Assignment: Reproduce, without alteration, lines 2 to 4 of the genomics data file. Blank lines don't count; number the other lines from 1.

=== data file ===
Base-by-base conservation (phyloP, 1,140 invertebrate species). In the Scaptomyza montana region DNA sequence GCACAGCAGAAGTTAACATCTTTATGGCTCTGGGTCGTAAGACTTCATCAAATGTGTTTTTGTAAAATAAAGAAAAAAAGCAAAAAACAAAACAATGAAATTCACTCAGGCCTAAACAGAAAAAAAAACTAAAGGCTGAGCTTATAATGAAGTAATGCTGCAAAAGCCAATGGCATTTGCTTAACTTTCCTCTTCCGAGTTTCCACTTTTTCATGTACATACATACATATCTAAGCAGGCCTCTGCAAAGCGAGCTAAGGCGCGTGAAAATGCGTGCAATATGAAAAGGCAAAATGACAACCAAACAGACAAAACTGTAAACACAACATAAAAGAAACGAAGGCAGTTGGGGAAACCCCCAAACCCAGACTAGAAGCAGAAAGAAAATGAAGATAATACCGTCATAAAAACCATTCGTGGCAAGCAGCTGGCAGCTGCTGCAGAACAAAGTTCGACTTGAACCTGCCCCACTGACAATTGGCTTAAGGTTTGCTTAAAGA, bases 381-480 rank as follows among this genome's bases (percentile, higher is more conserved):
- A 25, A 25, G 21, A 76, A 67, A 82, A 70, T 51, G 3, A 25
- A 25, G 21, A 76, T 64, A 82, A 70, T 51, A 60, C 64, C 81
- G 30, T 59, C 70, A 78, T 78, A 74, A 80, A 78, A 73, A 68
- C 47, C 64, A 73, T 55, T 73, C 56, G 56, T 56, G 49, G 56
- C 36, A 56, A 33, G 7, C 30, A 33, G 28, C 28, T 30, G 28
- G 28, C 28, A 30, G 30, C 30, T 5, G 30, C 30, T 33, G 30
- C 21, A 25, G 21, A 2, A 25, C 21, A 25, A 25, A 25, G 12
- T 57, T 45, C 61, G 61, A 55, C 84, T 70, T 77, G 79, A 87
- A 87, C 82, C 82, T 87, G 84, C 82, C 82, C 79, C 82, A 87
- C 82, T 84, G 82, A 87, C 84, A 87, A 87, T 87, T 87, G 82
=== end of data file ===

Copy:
- A 25, A 25, G 21, A 76, A 67, A 82, A 70, T 51, G 3, A 25
- A 25, G 21, A 76, T 64, A 82, A 70, T 51, A 60, C 64, C 81
- G 30, T 59, C 70, A 78, T 78, A 74, A 80, A 78, A 73, A 68